Alicia C. Dowd, co-director of the USC Rossier School of Education‘s Center for Urban Education, was one of the five participants invited to testify before members of Congress during a hearing on broadening participation for underrepresented students interested in pursuing degrees in the fields of science, technology, engineering and mathematics (STEM).
The hearing, hosted by the House Subcommittee on Research and Science Education in Washington, D.C., was held March 16.
Researchers at the Center for Urban Education are working to demonstrate that the most important starting point for broadening participation in these fields is to reframe the lack of diversity as problems of institutional practices and practitioner knowledge.
The center is currently in the dissemination phase of a three-year National Science Foundation-funded project of Latina and Latino students in science, technology, engineering and math.
Dowd was invited to give the subcommittee a better understanding of the obstacles faced by students from different racial, cultural and socioeconomic backgrounds. Congress is currently in the process of examining National Science Foundation programs authorized under the 2007 America COMPETES Act. The goal of the act is to strengthen the foundation’s research and education missions.
“Changing demographics means that by 2050, 55 percent of the college population will be from groups that are currently minorities,” said Rep. Marcia Fudge (D-Ohio), vice chair of the subcommittee. “Studies show that regardless of background, one-third of all incoming freshmen plan to major in a STEM field, but the fraction of students completing STEM degrees varies widely by race.”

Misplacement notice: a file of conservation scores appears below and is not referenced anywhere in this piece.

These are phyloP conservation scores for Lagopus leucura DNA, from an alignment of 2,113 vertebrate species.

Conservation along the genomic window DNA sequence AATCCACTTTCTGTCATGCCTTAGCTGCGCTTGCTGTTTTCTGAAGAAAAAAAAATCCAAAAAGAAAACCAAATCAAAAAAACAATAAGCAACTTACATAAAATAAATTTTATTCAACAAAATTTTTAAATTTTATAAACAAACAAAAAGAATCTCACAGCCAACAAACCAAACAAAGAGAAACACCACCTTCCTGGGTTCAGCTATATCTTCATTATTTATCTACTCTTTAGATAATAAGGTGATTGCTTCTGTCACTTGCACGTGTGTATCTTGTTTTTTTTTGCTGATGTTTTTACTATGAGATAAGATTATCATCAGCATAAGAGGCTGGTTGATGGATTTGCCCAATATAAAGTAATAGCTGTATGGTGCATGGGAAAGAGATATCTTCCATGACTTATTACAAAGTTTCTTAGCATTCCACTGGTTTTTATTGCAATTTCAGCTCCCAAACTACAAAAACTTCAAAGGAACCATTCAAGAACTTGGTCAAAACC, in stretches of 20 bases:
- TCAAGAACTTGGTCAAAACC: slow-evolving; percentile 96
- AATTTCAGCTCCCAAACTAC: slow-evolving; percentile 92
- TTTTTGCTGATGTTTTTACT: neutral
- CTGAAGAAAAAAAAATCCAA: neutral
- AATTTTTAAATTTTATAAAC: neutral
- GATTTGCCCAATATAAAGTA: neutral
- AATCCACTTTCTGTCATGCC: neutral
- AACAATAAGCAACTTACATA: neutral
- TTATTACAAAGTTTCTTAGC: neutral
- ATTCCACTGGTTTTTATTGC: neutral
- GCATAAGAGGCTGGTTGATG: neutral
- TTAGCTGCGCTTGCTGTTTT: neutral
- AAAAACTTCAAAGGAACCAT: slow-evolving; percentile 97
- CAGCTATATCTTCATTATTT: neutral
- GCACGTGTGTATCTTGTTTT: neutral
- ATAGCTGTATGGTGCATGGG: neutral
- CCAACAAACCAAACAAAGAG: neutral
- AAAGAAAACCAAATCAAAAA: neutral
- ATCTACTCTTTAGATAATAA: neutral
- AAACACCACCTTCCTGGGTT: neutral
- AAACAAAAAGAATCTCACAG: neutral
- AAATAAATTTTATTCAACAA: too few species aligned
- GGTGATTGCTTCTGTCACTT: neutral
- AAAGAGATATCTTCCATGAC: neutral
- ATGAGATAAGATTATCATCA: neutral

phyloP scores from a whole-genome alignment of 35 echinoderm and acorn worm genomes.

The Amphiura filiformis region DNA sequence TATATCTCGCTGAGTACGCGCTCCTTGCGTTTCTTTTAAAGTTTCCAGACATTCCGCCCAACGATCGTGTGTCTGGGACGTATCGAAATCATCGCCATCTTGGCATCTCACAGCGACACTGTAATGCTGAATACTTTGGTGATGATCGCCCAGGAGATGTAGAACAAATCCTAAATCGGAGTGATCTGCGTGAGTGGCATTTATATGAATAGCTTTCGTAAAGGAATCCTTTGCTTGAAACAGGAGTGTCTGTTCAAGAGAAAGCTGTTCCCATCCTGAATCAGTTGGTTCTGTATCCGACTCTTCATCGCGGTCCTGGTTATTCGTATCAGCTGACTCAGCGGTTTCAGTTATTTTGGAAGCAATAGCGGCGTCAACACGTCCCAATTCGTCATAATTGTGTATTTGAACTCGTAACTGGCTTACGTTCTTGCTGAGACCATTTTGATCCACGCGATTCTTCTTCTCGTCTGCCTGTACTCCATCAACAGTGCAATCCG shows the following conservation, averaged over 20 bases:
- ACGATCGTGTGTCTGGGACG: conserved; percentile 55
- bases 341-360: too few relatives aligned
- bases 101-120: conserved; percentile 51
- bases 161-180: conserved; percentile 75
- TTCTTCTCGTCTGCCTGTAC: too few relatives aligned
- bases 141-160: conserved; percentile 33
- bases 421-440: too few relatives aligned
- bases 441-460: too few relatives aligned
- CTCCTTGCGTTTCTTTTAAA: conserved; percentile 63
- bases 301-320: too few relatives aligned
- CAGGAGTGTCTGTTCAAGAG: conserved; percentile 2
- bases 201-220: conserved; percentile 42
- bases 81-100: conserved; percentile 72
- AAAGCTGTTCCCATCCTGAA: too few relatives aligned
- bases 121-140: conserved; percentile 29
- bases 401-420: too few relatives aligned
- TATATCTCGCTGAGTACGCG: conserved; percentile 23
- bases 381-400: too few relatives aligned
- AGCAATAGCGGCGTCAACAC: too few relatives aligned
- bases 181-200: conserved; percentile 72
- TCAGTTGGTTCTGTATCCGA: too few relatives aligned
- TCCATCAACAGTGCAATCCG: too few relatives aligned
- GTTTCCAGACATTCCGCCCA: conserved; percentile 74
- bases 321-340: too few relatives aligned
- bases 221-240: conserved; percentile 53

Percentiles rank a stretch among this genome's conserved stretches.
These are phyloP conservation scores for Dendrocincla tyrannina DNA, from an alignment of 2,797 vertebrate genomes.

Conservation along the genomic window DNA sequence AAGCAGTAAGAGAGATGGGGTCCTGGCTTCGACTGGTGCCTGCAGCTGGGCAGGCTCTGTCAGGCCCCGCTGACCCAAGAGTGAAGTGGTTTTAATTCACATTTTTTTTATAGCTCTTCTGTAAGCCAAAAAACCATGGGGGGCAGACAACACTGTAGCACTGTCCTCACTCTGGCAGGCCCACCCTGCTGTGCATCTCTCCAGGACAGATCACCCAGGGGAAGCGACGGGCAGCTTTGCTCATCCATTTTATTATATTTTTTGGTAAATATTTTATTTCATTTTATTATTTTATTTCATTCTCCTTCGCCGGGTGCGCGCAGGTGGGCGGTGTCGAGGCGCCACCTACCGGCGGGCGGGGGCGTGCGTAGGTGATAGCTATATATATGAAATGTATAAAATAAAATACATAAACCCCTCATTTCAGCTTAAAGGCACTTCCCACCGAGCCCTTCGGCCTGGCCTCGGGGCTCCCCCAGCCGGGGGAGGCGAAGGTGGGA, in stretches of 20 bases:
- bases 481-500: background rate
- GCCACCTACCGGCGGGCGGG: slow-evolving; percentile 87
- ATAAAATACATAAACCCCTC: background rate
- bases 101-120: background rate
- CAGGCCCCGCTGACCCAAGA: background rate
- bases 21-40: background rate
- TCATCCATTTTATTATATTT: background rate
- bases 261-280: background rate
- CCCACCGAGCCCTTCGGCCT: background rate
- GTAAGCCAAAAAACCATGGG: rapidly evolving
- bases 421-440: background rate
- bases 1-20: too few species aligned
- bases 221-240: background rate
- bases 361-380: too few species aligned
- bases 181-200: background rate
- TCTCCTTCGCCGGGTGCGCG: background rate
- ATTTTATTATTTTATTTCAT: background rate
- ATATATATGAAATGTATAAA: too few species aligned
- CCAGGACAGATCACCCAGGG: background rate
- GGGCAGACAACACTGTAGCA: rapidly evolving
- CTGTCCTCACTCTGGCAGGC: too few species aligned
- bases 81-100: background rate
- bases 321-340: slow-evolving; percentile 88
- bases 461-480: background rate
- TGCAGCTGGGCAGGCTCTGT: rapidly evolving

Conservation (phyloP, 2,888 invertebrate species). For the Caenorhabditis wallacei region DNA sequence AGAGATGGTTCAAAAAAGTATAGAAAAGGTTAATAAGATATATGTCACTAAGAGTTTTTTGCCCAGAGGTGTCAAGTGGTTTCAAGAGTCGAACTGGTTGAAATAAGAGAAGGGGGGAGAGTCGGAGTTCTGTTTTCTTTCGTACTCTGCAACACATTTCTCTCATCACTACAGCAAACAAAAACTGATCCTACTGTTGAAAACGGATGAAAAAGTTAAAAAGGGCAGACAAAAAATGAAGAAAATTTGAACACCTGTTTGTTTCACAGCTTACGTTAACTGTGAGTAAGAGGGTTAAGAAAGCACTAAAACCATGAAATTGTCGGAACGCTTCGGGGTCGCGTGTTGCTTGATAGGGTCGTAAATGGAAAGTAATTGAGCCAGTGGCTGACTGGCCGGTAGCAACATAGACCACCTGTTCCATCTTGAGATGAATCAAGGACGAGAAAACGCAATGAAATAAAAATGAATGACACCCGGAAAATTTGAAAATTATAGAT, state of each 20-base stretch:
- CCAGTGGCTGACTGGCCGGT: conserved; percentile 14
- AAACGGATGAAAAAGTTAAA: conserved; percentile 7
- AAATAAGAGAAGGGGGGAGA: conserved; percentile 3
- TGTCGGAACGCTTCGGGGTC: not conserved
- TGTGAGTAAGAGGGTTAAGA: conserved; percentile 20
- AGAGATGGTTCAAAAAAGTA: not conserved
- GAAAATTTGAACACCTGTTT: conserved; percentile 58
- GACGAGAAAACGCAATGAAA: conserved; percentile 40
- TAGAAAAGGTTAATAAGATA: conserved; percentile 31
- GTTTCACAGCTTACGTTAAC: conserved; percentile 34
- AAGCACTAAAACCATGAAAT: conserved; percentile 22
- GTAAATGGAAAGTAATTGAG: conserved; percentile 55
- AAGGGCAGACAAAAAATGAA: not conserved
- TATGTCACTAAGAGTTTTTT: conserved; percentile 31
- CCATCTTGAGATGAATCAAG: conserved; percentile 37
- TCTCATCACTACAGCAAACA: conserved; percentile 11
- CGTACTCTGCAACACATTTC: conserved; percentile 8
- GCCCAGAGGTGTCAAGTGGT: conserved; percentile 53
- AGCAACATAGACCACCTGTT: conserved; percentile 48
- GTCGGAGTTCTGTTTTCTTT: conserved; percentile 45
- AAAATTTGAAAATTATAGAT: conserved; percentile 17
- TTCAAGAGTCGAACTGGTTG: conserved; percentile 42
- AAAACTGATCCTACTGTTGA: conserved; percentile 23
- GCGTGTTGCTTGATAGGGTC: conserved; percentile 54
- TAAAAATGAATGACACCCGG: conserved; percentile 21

Dowd was invited to share her ideas for widening the STEM pipeline and discuss efforts being made to overcome barriers at both mainstream and minority serving institutions. She also was asked to share her thoughts on how federal agencies can support these efforts.
“Recent research documents that racial stigma and discrimination create significant barriers to the participation of underrepresented racial-ethnic groups in STEM,” Dowd said during her testimony. “To improve diversity, we must use the tools of culturally responsive pedagogy to dispel the negative racial climates created when students are treated as if they are all alike.”
Dowd said it is imperative that the teaching force has the cultural competencies to dispel any sense of racial discrimination, bias or racial stigma.
“One factor that perpetuates this issue is that our STEM teaching force is not as diverse as the student body,” Dowd said. “We teach as we were taught and unwittingly reproduce harsh campus climates that too often devalue racial-ethnic diversity.”
After her opening statement, Dowd took questions from members of Congress. The remarks focused on how to encourage minority Ph.D. recipients to go into teaching and how the National Science Foundation could enhance its “broader impacts” requirement.
At one point in the discussion, Dowd explained how the process of data collection and careful data analysis about instructional practices lies at the heart of her recommendations. She said this practice is often called process benchmarking, but it is also known as inquiry.
“Inquiry is a reflective practice about ‘how is what I am doing contributing to the success of my students?’ ” Dowd said. “And so that type of data collection is really necessary to reframe this problem from problems of students to problems of practice.”
To view a webcast of the hearing, visit http://science.house.gov/publications/hearings_markups_details.aspx?NewsID=2761